III. Defendant was denied the right of confrontation and the right to a fair trial when the trial court observed the scene of the crime without the parties present and used information gathered from the scene to find defendant guilty.

         Petitioner also filed a supplemental pro se brief raising an additional five claims:

I. Defendant Royster was deprived of his structural right to a public trial when the District Court judge expelled the members of the public in attendance at the preliminary examination at the end of business hours and proceeded to conduct the preliminary examination in the complete absence of the general public and ultimately secured testimony from Deonte Smith. This error seriously affected the fairness, integrity, and public reputation of the judicial proceedings because the preliminary examination testimony of Deonte Smith which was secured in violation of defendant Royster's Sixth Amendment right to a public trial was ultimately introduced at the trial itself and relied upon by the trier of fact to convict defendant Royster of felony murder.
II. Reversal is required where the trial court failed to comply with the requirements of MCR 6.402(B), to the extent that the trial court judge completely neglected to ascertain “by personally addressing the defendant, whether defendant Royster voluntarily chose to give up his Sixth Amendment right to trial by jury, and given the strong presumption against waiver of fundamental constitutional rights the waiver cannot be presumed to be voluntary from a silent record.
III. Reversal is required due to the violation of Defendant Royster's Sixth and Fourteenth Amendment right to adequate notice of charge, where defendant Royster was charged with felony murder, but the felony Information and the statute itself omitted the essential mens rea of malice element, leaving defendant Royster completely unaware of the prosecution's duty to prove this element which hindered his ability to prepare to disprove it.
IV. Defendant Royster was deprived of his right to be present during all critical stages of the proceedings where he was excluded from the viewing of the alleged scene of the crime over his objection, without adequate justification for his exclusion, denied his right to confrontation when one of the star witnesses was permitted to attend the viewing of the alleged scene of the crime and permitted to provide additional testimony in defendant Royster's absence, completely deprived of his Sixth Amendment right to counsel during a critical stage of the proceedings when the trial court judge who was also the trier of fact reported to the alleged scene of the crime, for a second time, without defendant Royster, his attorney, or the prosecutor and relied on evidence that he gathered during his solo viewing to convict defendant Royster.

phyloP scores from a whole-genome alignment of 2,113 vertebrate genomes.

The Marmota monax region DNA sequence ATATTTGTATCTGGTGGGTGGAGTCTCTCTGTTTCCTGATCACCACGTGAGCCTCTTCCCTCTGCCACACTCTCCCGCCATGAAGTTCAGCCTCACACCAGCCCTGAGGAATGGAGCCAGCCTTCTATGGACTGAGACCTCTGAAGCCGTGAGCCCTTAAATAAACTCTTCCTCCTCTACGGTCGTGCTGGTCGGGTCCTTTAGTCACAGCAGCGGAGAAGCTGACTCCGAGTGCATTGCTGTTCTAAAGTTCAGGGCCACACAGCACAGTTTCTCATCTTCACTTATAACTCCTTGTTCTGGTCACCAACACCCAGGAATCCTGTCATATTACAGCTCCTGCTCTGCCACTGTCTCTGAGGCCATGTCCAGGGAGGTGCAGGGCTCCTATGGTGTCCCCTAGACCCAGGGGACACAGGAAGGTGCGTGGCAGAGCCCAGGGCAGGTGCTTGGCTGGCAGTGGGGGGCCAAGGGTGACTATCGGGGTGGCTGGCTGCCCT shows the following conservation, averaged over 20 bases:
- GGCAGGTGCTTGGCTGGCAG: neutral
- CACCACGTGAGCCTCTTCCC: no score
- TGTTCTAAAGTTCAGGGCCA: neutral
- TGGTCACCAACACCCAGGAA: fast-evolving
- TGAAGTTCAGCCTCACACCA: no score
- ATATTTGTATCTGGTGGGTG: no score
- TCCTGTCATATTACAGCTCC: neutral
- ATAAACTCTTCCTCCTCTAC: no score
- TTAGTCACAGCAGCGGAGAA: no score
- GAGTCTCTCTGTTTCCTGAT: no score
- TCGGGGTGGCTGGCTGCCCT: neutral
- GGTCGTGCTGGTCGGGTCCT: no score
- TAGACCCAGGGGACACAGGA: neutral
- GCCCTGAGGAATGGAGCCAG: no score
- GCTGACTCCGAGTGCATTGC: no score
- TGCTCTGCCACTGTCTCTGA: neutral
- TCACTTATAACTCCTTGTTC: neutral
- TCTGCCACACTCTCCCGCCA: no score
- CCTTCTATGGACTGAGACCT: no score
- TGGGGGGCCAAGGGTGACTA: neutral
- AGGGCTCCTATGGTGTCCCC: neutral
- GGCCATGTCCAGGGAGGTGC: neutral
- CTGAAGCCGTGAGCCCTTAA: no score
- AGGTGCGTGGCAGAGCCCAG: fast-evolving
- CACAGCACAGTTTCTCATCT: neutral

V. Defendant Royster was deprived of his right to the effective assistance of counsel based on his attorney's failure to: (1) object to the admission of transcribed testimony which was secured in violation of the Sixth Amendment right to a public trial, (2) counsel failed to object to the trial court judge's failure to inquire into the voluntariness of the waiver of trial by jury, and (3) counsel's failure to object to the defective felony information.

         Petitioner's first pro se claim now forms his first habeas claim. His third pro se claim is now his second habeas claim. His fourth pro se claim makes up the rest of his third habeas claim. Finally, Petitioner's fourth habeas claim asserts a different factual-the failure to investigate Deonte Smith prior to trial-then the one presented to the Michigan Court of Appeals.

         The Michigan Court of Appeals affirmed Petitioner's convictions in an unpublished opinion. Royster, 2015 WL 1069275. Petitioner subsequently filed an application for leave to appeal in the Michigan Supreme Court, raising the same claims that he raised in the Michigan Court of Appeals. The Michigan Supreme Court denied the application because it was not persuaded that the questions presented should be reviewed. People v. Royster, 870 N.W.2d 67 (Mich. Oct. 15, 2015)(Table).

         II. Standard of Review

         28 U.S.C. § 2254(d)(1) curtails a federal court's review of constitutional claims raised by a state prisoner in a habeas action if the claims were adjudicated on the merits by the state courts. Relief is barred under this section unless the state court adjudication was “contrary to” or resulted in an “unreasonable application of” clearly established Supreme Court law.

         “A state court's decision is ‘contrary to' . . . clearly established law if it ‘applies a rule that contradicts the governing law set forth in [Supreme Court cases]' or if it ‘confronts a set of facts that are materially indistinguishable from a decision of [the Supreme] Court and nevertheless arrives at a result different from [this] precedent.'” Mitchell v. Esparza, 540 U.S. 12, 15-16 (2003) (per curiam), quoting Williams v. Taylor, 529 U.S. 362, 405-06 (2000).

         “[T]he ‘unreasonable application' prong of the statute permits a federal habeas court to ‘grant the writ if the state court identifies the correct governing legal principle from [the Supreme] Court but unreasonably applies that principle to the facts' of petitioner's case.” Wiggins v. Smith, 539 U.S. 510, 520 (2003), quoting Williams, 529 U.S. at 413.

         “A state court's determination that a claim lacks merit precludes federal habeas relief so long as ‘fairminded jurists could disagree' on the correctness of the state court's decision.” Harrington v. Richter, 562 U.S. 86, 101 (2011), quoting Yarborough v. Alvarado, 541 U.S. 652, 664 (2004). “Section 2254(d) reflects the view that habeas corpus is a guard against extreme malfunctions in the state criminal justice systems, not a substitute for ordinary error correction through appeal. . . . As a condition for obtaining habeas corpus from a federal court, a state prisoner must show that the state court's ruling on the claim being presented in federal court was so lacking in justification that there was an error well understood and comprehended in existing law beyond any possibility for fairminded disagreement.” Richter, 562 U.S. at 103 (internal quotation omitted).